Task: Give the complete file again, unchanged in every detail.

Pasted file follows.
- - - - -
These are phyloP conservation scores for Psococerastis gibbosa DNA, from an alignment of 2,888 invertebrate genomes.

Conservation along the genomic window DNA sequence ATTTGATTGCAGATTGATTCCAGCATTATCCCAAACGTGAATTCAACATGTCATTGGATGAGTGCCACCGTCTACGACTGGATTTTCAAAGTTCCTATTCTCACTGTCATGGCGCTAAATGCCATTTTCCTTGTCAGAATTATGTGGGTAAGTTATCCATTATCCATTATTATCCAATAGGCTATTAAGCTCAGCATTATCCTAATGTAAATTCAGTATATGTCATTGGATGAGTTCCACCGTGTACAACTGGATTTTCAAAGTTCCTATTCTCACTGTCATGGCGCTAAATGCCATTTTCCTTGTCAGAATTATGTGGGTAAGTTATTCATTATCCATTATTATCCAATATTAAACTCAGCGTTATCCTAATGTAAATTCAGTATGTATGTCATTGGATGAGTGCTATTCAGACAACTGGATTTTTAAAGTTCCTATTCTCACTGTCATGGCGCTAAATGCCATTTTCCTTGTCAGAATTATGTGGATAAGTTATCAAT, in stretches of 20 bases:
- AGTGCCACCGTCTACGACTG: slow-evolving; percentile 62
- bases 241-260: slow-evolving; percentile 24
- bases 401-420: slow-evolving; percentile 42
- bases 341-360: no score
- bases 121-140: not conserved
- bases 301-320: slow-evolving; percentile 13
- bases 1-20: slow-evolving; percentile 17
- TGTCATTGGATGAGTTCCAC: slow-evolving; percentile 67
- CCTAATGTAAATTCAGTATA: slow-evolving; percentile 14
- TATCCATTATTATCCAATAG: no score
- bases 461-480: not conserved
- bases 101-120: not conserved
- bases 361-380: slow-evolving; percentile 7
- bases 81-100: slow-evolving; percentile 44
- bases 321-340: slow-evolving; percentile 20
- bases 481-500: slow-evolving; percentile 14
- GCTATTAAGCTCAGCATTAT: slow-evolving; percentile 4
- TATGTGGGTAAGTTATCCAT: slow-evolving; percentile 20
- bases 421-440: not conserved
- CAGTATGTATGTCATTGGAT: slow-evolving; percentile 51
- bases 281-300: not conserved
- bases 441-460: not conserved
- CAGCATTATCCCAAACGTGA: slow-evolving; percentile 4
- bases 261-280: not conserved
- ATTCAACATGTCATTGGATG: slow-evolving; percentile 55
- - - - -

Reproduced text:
These are phyloP conservation scores for Psococerastis gibbosa DNA, from an alignment of 2,888 invertebrate genomes.

Conservation along the genomic window DNA sequence ATTTGATTGCAGATTGATTCCAGCATTATCCCAAACGTGAATTCAACATGTCATTGGATGAGTGCCACCGTCTACGACTGGATTTTCAAAGTTCCTATTCTCACTGTCATGGCGCTAAATGCCATTTTCCTTGTCAGAATTATGTGGGTAAGTTATCCATTATCCATTATTATCCAATAGGCTATTAAGCTCAGCATTATCCTAATGTAAATTCAGTATATGTCATTGGATGAGTTCCACCGTGTACAACTGGATTTTCAAAGTTCCTATTCTCACTGTCATGGCGCTAAATGCCATTTTCCTTGTCAGAATTATGTGGGTAAGTTATTCATTATCCATTATTATCCAATATTAAACTCAGCGTTATCCTAATGTAAATTCAGTATGTATGTCATTGGATGAGTGCTATTCAGACAACTGGATTTTTAAAGTTCCTATTCTCACTGTCATGGCGCTAAATGCCATTTTCCTTGTCAGAATTATGTGGATAAGTTATCAAT, in stretches of 20 bases:
- AGTGCCACCGTCTACGACTG: slow-evolving; percentile 62
- bases 241-260: slow-evolving; percentile 24
- bases 401-420: slow-evolving; percentile 42
- bases 341-360: no score
- bases 121-140: not conserved
- bases 301-320: slow-evolving; percentile 13
- bases 1-20: slow-evolving; percentile 17
- TGTCATTGGATGAGTTCCAC: slow-evolving; percentile 67
- CCTAATGTAAATTCAGTATA: slow-evolving; percentile 14
- TATCCATTATTATCCAATAG: no score
- bases 461-480: not conserved
- bases 101-120: not conserved
- bases 361-380: slow-evolving; percentile 7
- bases 81-100: slow-evolving; percentile 44
- bases 321-340: slow-evolving; percentile 20
- bases 481-500: slow-evolving; percentile 14
- GCTATTAAGCTCAGCATTAT: slow-evolving; percentile 4
- TATGTGGGTAAGTTATCCAT: slow-evolving; percentile 20
- bases 421-440: not conserved
- CAGTATGTATGTCATTGGAT: slow-evolving; percentile 51
- bases 281-300: not conserved
- bases 441-460: not conserved
- CAGCATTATCCCAAACGTGA: slow-evolving; percentile 4
- bases 261-280: not conserved
- ATTCAACATGTCATTGGATG: slow-evolving; percentile 55